Chandrasekher is no longer with Qualcomm, with the company stating in a statement to CNET: "Anand Chandrasekher, is moving to a new role leading our exploration of certain enterprise related initiatives...Anand will continue to report to Steve Mollenkopf, COO and President of Qualcomm. This will be effective immediately."
Well, it looks like Qualcomm wasn't happy with his statement, so much so that it got rid of him. I guess when the future of mobile processors is 64-bit, and you go and insult it, you get laughed at and kicked out of the company. It wasn't long ago that we reported that Chandrasekher said 8-core processors for smartphones are dumb, if you didn't remember.
Even though LG is finally seeing some success with its smartphones, the South Korean company actually bled some money this quarter selling its handsets. LG posted its Q3 earnings, with a -2.6% operating margin.
The company shipped over 12 million handsets, which provided it with a nice $2.75 billion in mobile sales and an even better 24% year-over-year in mobile sales. LG says it is still losing money in its mobile division due to "increased competition and higher marketing investments." Looking into the future, LG says it "plans to focus on increasing sales of new premium products such as the LG G2 smartphone during the peak holiday season as well as maximizing 3G and mid-tier mass devices such as the L II Series and F Series."
While other companies seem to be struggling to post massive profits and keep their share prices high - I'm talking about Apple, folks - its biggest competitor has just posted another record high in operating profits.
Samsung has just posted its earnings for the Q3 period, with profits of $9.6 billion setting a new record high for the South Korean giant. The increased profits are thanks to its cheaper Galaxy smartphones, as well as profits from its memory side of things - such as Flash storage and RAM. Samsung has seen increased demand for its chips in the upcoming next-gen consoles, smartphones, servers, PCs and much more.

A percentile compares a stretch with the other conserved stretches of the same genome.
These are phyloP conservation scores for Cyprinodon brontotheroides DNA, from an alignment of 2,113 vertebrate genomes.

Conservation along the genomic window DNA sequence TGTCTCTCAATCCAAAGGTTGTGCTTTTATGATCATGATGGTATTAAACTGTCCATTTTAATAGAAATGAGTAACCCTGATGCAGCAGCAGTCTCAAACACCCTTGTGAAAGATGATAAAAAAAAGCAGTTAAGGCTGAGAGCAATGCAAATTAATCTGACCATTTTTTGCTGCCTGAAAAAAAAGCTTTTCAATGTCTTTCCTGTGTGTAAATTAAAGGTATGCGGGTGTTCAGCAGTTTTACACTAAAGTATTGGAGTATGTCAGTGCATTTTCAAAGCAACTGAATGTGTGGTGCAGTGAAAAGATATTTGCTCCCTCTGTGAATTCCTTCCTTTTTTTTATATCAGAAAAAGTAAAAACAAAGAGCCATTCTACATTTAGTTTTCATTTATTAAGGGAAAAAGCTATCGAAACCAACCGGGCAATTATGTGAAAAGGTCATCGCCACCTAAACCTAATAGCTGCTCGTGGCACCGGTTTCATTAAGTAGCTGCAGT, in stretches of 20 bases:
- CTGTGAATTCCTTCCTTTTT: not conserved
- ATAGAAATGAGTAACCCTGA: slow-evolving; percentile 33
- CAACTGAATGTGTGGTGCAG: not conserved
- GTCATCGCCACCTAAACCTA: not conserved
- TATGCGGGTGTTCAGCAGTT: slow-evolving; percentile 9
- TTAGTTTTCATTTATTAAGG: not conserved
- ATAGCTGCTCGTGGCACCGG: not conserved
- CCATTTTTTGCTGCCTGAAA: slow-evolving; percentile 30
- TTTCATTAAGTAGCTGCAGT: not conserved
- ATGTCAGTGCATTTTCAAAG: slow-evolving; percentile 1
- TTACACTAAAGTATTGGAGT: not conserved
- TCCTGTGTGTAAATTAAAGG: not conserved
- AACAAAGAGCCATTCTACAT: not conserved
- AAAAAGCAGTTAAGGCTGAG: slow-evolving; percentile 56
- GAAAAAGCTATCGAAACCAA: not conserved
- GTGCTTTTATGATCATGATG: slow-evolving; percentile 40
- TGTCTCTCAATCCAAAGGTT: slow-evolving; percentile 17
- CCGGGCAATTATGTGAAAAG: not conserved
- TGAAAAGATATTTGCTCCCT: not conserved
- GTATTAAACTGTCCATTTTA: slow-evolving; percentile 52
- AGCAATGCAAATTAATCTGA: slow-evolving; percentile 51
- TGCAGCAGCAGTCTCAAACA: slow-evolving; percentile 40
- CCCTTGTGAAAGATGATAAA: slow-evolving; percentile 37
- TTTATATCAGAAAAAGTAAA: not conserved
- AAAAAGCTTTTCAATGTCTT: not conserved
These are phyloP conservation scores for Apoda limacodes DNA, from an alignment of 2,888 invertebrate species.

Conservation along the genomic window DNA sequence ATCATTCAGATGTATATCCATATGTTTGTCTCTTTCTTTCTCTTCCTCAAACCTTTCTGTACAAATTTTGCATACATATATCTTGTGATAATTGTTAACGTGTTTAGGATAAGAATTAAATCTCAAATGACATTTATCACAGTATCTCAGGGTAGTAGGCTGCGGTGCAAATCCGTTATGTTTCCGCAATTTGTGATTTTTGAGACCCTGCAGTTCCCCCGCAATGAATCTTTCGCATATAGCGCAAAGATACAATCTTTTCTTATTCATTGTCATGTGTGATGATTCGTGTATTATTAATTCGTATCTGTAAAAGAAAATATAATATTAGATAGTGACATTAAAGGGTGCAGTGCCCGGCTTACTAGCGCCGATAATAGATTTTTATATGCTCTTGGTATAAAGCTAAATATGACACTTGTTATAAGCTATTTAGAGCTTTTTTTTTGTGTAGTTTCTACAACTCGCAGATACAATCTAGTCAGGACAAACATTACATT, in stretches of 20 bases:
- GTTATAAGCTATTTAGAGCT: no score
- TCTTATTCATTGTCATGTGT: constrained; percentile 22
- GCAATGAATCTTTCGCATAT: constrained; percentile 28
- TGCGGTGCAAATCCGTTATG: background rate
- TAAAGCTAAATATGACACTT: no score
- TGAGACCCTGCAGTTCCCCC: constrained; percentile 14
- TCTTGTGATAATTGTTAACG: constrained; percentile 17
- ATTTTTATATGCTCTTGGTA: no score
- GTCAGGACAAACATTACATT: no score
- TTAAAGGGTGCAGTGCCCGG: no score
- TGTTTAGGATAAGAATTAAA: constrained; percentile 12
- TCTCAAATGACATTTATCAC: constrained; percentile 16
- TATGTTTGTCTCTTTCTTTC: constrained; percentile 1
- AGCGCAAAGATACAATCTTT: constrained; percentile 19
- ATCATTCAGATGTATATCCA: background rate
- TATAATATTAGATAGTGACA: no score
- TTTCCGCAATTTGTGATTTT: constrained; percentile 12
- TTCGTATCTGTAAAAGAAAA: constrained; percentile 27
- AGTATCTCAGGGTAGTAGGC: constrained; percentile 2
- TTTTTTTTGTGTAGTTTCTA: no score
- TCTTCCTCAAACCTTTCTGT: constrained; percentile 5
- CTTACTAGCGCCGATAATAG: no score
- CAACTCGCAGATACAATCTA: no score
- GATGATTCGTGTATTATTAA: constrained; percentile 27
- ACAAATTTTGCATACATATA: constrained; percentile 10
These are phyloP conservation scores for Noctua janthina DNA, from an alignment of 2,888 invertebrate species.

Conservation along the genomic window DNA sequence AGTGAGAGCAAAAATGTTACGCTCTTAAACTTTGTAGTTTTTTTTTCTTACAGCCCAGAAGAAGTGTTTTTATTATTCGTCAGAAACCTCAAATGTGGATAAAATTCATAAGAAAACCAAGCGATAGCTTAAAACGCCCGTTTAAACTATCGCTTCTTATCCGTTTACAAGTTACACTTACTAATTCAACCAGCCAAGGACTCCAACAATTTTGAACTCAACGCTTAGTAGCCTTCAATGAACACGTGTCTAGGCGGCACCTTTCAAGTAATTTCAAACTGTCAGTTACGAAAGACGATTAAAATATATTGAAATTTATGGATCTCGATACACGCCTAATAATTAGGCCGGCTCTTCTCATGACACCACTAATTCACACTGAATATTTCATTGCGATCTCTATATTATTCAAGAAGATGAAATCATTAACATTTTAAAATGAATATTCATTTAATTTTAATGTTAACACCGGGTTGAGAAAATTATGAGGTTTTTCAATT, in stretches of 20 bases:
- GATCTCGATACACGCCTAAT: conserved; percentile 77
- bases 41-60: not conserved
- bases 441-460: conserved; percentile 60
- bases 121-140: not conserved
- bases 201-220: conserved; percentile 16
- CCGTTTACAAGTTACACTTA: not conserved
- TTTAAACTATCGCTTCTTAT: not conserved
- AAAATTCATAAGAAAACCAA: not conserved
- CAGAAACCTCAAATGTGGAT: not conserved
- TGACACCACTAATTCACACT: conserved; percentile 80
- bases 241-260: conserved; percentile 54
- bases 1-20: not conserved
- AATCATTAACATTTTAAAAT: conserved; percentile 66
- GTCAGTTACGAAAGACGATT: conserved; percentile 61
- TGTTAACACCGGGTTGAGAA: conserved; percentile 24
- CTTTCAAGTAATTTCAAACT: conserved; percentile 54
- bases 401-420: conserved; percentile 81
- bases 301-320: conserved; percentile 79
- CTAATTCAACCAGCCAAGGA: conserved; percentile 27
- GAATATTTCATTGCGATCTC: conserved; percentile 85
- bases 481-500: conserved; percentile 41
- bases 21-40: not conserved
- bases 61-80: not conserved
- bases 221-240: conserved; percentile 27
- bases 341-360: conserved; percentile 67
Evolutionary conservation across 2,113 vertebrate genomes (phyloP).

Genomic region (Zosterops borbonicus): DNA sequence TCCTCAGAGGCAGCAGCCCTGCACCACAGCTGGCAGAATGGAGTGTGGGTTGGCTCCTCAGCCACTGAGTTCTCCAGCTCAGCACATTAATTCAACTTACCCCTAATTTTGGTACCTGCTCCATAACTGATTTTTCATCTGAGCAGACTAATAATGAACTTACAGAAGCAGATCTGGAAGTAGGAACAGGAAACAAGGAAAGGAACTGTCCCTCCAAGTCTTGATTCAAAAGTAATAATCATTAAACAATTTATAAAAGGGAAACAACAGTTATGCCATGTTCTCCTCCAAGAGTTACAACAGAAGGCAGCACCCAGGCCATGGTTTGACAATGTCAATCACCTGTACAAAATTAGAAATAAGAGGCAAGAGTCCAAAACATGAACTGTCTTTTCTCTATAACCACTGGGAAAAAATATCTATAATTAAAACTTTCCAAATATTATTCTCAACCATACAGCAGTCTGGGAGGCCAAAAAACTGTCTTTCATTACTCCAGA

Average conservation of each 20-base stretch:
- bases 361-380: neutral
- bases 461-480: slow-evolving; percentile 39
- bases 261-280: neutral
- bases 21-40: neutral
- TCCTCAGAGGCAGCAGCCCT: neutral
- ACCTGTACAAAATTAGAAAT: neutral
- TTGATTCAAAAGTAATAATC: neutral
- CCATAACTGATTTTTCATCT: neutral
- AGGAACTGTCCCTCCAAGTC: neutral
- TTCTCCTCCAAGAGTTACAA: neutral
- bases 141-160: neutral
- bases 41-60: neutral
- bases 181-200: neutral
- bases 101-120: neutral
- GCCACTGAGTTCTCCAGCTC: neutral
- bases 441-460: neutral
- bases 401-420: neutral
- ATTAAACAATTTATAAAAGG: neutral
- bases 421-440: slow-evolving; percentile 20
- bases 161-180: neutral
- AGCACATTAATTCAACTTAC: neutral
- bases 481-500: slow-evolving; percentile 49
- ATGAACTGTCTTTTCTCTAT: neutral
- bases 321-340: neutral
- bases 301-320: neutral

The company is seeing less profits on its TVs as prices continue to drop, but sales of its 60-inch and higher TVs are said to be growing.
Microsoft has been somewhat struggling with its Surface tablets, but that hasn't stopped the company from posting an impressive Q1 earnings report. From $18.5 billion in revenue, the Redmond-based giant took a nice $5.2 billion in net profits home.
The company pegs most of this success in the growth of its corporate-focused Commercial group. Unfortunately, the Devices and Consumer division isn't doing so well, with Windows revenue from PC makers down a sharp 7%, but search ad revenue climbed an impressive 47%. The Surface line of slates from Microsoft saw revenue increases quarter-over-quarter to $400 million.
With Windows 8.1 launching just recently, Microsoft has netted $113 million in pre-order revenue, which could see a surge in PC sales in the coming quarter. We're also set to see the Surface 2, Surface 2 Pro and Xbox One sales make a huge increase in revenue for the company in the coming months.
Two marketing firms representing Samsung have been caught red-handed hiring writers to post good reviews about its products while at the same time giving HTC products a bad review. This practice violates Taiwan Fair Trade Rules and has ended up costing the electronics giant $340,000 USD in fines from the Taiwanese government.
The two firms who were the actual offending parties have been fined more than $100,000 each themselves for their participation in the violation. This is not the first time something like this has happened either. Earlier this year, Samsung was caught up in a similar scandal where 3rd party firms were hiring developers to promote Samsung on StackOverflow.
We know HTC is experiencing issues, with one of those roads it could go down would result in the Taiwanese smartphone manufacturing shutting its doors. But according to the company, it won't be doing so.
HTC issued a statement, where it talked to Reuters and said it was "not shutting down or does it have plans to sell any of its factory assets." This doesn't mean that the company won't be selling itself in pieces to another company, which is where I think it is headed in the coming months.